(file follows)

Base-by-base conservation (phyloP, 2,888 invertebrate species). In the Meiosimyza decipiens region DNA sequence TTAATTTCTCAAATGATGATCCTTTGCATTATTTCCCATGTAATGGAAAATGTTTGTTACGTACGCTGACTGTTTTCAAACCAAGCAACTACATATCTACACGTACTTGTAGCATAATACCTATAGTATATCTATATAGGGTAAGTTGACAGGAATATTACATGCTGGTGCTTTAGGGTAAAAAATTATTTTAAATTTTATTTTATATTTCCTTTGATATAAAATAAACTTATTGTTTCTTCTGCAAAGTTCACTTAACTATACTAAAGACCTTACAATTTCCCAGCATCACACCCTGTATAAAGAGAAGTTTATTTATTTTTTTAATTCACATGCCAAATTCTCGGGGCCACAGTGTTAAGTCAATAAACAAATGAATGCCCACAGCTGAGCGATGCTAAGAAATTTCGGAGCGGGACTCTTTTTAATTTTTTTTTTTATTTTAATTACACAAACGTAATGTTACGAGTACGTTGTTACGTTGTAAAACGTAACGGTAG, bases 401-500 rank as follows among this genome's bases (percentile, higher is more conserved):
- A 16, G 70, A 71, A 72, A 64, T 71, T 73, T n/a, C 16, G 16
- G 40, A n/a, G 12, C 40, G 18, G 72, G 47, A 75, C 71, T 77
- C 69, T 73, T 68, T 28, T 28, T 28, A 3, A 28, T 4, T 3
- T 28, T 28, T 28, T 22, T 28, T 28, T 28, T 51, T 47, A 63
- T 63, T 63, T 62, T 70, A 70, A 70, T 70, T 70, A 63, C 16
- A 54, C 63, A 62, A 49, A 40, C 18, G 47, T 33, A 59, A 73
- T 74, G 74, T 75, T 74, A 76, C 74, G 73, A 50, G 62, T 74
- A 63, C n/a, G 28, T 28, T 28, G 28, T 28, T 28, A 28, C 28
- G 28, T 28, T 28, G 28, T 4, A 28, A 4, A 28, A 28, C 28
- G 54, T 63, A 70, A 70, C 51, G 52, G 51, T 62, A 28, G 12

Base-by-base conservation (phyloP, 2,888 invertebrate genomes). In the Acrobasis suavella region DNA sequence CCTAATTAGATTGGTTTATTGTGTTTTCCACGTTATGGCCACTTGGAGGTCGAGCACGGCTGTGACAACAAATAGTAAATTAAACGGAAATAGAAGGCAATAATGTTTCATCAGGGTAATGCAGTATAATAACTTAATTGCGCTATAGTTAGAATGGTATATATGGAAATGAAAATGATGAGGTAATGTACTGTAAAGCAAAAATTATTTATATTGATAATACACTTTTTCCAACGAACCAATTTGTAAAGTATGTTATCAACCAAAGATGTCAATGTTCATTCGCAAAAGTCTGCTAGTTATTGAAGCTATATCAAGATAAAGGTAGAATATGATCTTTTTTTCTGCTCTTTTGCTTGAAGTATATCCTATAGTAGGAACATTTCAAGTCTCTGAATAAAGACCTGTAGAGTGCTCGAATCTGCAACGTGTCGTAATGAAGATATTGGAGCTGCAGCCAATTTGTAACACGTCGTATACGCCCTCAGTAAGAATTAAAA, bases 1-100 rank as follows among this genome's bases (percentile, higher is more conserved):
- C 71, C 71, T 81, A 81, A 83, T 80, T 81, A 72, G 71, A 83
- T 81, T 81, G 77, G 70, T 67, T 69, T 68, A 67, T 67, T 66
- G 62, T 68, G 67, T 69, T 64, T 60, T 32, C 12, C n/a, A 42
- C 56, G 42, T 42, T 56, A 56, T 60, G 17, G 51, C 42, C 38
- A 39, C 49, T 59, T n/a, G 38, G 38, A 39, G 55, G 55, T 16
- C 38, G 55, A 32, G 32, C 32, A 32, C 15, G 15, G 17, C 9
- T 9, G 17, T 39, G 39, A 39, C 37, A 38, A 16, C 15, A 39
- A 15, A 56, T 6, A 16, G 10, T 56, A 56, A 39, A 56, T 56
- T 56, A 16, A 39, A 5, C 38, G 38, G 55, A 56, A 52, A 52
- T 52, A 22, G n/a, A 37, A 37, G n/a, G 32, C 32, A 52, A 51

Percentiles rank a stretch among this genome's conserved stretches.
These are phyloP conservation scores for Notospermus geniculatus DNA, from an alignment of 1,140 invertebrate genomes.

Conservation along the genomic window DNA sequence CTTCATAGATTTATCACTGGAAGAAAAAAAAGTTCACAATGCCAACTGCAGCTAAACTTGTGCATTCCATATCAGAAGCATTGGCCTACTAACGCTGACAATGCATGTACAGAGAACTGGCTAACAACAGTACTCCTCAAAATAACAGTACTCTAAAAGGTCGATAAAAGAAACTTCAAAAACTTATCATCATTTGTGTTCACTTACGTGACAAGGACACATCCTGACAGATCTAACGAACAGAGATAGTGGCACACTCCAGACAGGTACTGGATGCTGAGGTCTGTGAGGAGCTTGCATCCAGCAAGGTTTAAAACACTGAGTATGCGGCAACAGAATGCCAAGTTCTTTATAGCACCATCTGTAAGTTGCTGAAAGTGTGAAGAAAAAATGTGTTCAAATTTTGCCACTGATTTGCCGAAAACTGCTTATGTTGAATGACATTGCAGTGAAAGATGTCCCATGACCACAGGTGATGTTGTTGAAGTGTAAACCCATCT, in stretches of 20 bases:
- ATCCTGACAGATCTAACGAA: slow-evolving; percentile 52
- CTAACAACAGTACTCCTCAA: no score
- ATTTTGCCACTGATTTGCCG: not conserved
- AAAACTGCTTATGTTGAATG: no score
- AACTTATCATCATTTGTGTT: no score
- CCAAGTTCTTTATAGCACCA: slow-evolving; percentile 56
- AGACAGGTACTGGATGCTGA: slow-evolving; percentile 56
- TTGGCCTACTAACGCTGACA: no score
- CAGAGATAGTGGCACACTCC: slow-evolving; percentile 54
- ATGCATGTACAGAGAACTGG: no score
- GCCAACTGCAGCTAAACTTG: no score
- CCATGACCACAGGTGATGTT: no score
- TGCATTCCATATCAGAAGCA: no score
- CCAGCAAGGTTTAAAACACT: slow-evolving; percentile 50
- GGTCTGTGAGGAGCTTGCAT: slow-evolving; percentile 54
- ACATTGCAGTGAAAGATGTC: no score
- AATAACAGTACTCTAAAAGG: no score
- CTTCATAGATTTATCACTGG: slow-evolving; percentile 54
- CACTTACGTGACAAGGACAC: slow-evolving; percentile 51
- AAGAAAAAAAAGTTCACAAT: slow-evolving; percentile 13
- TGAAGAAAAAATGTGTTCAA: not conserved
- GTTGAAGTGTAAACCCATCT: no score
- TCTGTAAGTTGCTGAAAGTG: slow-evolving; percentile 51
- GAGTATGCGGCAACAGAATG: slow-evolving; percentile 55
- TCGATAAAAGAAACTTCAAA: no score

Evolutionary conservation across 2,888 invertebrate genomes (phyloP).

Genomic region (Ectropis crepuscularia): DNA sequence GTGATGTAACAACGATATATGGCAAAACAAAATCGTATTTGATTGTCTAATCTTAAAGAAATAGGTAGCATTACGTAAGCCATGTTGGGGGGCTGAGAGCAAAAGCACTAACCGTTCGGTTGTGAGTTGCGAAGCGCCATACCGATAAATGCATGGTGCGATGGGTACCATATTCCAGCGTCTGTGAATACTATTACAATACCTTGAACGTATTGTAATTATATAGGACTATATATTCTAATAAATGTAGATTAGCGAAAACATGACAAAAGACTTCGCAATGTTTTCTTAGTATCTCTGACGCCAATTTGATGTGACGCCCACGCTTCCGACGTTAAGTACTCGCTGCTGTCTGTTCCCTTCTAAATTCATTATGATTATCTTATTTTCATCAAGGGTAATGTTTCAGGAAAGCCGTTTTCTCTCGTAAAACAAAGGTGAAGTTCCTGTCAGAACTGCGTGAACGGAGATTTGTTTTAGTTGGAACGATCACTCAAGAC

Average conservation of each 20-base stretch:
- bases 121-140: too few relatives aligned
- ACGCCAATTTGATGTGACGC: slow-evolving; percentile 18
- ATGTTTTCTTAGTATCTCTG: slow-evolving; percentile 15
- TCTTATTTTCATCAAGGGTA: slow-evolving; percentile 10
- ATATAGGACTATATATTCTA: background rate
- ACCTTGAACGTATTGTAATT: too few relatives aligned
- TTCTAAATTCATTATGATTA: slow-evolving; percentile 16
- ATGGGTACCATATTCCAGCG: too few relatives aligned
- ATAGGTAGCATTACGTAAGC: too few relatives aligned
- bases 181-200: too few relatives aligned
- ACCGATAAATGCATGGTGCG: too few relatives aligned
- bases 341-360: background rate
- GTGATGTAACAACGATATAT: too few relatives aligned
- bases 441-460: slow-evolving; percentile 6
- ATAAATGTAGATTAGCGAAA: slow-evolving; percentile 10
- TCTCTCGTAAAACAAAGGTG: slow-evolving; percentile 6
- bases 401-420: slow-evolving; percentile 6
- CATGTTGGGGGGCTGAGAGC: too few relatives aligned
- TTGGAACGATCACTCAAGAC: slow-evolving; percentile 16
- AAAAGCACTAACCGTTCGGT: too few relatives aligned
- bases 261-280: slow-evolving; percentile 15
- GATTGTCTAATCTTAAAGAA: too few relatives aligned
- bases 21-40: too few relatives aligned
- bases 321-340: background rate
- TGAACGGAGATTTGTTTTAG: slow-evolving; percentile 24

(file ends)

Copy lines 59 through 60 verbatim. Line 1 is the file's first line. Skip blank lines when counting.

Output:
- ACCTTGAACGTATTGTAATT: too few relatives aligned
- TTCTAAATTCATTATGATTA: slow-evolving; percentile 16